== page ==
The decline in new car sales that began in 2008 had a predictable outcome: less late-model vehicles on the road and on the service drive.
The bad news: J.D. Power and Associates says there are 63 million vehicles on the road under five years old. This is the lowest number of late-model vehicles on the road in the last decade (see graph to the left). If your service department relies on warranty work and repair work to pay the bills, then you are in trouble. If your customer retention strategy revolves around vehicles still under the manufacturer’s warranty (in other words, when the warranty expires, the customer moves on), then you’re in deeper trouble. If you rely on strong service drive traffic (in other words, you see a decline in revenue when there’s a decline in cars on the drive) then you are in the deepest kind of trouble.
The good news: Forecasters at J.D. Power and Associates predict 2012 is the low point, and starting next year, late-model units in operation will begin a slow and steady rise. Who knows, it may take a decade to get anywhere near what it used to be. But, in my opinion, it doesn’t matter because the key to service success has nothing to do with the number of late-model units in operation; rather it has everything to do with your service advisor’s ability to sell preventive maintenance on the service drive. I have many dealership clients that have increased revenue and gross in the midst of declining service drive traffic. And let me hasten to add that I also know many dealerships that have seen their service drive traffic increase as a result of selling more maintenance services.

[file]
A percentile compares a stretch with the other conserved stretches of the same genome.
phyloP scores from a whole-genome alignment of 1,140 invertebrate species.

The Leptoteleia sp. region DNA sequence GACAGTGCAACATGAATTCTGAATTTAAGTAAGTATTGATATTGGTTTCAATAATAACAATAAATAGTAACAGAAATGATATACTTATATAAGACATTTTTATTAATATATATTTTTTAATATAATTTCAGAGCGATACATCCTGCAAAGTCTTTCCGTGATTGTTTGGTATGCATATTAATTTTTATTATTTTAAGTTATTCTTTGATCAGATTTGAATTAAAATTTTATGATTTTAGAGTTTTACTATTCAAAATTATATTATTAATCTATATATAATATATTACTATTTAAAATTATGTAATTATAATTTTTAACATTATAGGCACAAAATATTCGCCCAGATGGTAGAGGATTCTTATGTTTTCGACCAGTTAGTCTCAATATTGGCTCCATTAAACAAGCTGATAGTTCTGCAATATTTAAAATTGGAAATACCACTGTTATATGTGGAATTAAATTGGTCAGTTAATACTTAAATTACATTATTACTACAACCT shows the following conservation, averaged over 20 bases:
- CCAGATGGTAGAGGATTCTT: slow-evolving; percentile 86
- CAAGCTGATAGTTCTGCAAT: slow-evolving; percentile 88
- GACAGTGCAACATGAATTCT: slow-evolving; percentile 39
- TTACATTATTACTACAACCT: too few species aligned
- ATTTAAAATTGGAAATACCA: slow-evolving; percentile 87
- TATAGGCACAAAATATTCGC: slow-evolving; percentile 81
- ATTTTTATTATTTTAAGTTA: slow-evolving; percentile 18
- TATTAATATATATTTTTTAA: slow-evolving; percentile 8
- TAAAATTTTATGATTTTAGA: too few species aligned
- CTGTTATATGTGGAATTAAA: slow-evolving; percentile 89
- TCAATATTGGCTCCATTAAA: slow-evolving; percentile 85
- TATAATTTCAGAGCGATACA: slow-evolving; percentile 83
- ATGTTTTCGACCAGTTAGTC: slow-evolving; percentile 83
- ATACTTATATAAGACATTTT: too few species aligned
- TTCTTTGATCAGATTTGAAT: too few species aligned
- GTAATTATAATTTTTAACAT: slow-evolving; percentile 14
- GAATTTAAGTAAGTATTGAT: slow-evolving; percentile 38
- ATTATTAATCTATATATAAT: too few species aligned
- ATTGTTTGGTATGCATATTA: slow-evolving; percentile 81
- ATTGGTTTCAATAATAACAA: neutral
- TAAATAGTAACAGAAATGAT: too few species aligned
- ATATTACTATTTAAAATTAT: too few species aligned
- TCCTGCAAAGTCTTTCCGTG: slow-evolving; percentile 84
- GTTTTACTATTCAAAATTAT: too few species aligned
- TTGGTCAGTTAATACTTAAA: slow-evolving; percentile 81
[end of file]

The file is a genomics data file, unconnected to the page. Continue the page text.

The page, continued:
There is more good news: even though late-model units in operation have dropped, the overall number of cars on the road has stayed steady at around 250 million. Therefore, there has been a shift to an older mix of cars. That means there are roughly 185 million vehicles on the road that are over five years old! The older they are, the more preventive maintenance they need. Do you have a plan in place to capture this segment of the market? If not, go to http://dealer-communications.com/service/older-cars-higher-mileage-is-your-service-department-ready/ and search the archives for the article I wrote in the February 2012 edition of Dealer magazine, “Older cars & higher mileage: Is your service department ready?” Older cars will bring your service department more money.
Speaking of a plan, earlier this year Automotive News did a nice spread on fixed operations in a series of articles by Amy Wilson. They surveyed over 200 dealers to see what they were trying to do that would increase their customer-pay business.
Over half of the respondents said they were counting on digital promotions and on-the-drive technology. Specifically, 45% said they were expanding email and mobile phone promotions, while another 10% were planning to use tablet computers or some form of digital technology on the service drive.